News - VFACTS - Sales 2017
VFACTS: Hyundai back on top with i30
Hyundai’s new small car finds form amid record new-vehicle market sales in October
3 Nov 2017
By TERRY MARTIN
HYUNDAI returned to the top of the best-selling models list last month with its i30 small car recording its best result since the new-generation series was released in May, its 3983 sales almost singlehandedly pushing the South Korean car-maker up into second place overall behind the all-conquering market-leading brand Toyota.
Up 1.1 per cent for the month but down 5.2 per cent for the year to date, Hyundai’s sales performance reflects the mixed fortunes among the leading players in the booming new-vehicle market, with monthly sales fluctuating this year amid fierce competition that will only intensify in the run home to Christmas – and probably another record annual result for the industry.
VFACTS figures released today show that the overall market set a fresh benchmark for October with 95,763 new-vehicle registrations – topping the previous record for the month set in 2012 – and is now 0.5 per cent ahead of the same point in last year’s record 1.178m-unit market.
Toyota was forced to settle for minor placings among ‘Australia’s most wanted’ vehicles, with HiLux (3812) and Corolla (3088) in second and third place respectively, but the Japanese auto giant, which is clearly suffering no ill effects of its local manufacturing exit last month, is confident HiLux will hang onto the title come December 31.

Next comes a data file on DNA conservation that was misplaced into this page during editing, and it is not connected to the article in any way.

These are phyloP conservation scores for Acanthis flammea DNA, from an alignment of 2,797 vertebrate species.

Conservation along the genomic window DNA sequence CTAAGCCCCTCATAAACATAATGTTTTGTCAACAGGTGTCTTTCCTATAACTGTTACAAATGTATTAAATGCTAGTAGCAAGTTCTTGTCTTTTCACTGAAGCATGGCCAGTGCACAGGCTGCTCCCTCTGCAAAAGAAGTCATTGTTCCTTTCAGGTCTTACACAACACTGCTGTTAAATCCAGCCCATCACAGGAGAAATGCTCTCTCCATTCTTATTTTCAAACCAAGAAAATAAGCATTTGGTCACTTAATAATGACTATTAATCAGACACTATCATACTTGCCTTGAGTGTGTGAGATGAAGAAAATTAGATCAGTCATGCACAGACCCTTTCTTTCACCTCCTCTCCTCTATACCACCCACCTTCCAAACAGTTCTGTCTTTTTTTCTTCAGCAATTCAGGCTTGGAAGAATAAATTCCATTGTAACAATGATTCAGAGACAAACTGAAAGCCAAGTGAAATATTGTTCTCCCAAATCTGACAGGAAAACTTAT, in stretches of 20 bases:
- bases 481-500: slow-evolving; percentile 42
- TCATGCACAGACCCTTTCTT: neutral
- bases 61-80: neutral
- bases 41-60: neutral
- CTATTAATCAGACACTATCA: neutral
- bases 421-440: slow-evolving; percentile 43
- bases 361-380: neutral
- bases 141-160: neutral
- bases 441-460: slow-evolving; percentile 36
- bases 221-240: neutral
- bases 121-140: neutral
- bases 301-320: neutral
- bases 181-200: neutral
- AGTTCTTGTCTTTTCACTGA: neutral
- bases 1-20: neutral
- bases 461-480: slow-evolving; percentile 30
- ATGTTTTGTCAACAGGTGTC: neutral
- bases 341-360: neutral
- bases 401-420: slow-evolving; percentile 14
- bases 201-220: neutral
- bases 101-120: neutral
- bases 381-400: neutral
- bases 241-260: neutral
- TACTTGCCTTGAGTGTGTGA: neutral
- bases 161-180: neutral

Toyota’s 17,836 sales last month marked a 9.1 per cent increase on October last year and more than double that of its nearest competitor – Hyundai, on 8800 units – to be 5.3 per cent ahead on a year-to-date basis, while Mazda was third on 8054 units, up 1.7 per cent for the month but down 0.7 per cent YTD.
Mazda’s CX-5 was again the top-selling SUV in Australia with 2173 sales last month and 21,360 since the start of the year, as SUV sales overall rose 1.2 per cent (as passenger cars fell 3.8 per cent) to strengthen the position of the high-riding cohort as the dominant sector in the market.
Holden, which also closed its production operations last month and completed the industry’s transition to an import-only market, recorded 7726 sales for fourth position – a 2.7 per cent rise on last October that, as was the case in September, owes a fair bit to buyers rushing in to secure a final example of the Commodore, which racked up 2418 sales last month (+15.1 per cent).
Overall, Commodore sales are down 9.4 per cent this year (19,612) – a contrast to Toyota Camry sales, up 9.7 per cent (20,498) – while Holden is still facing a double-digit downturn with an 11.0 per cent decline YTD.
Ford sales fell 11.1 per cent last month to 5785 units, its top-selling Ranger utility down across both 4x2 (426, -8.6 per cent) and 4x4 (2648, -3.7 per cent) drivelines which, given the Blue Oval’s reliance on the model, exposes the lacklustre performance of several other models in its range.
It also ended the Ranger’s slim shot at taking out the overall sales crown this year.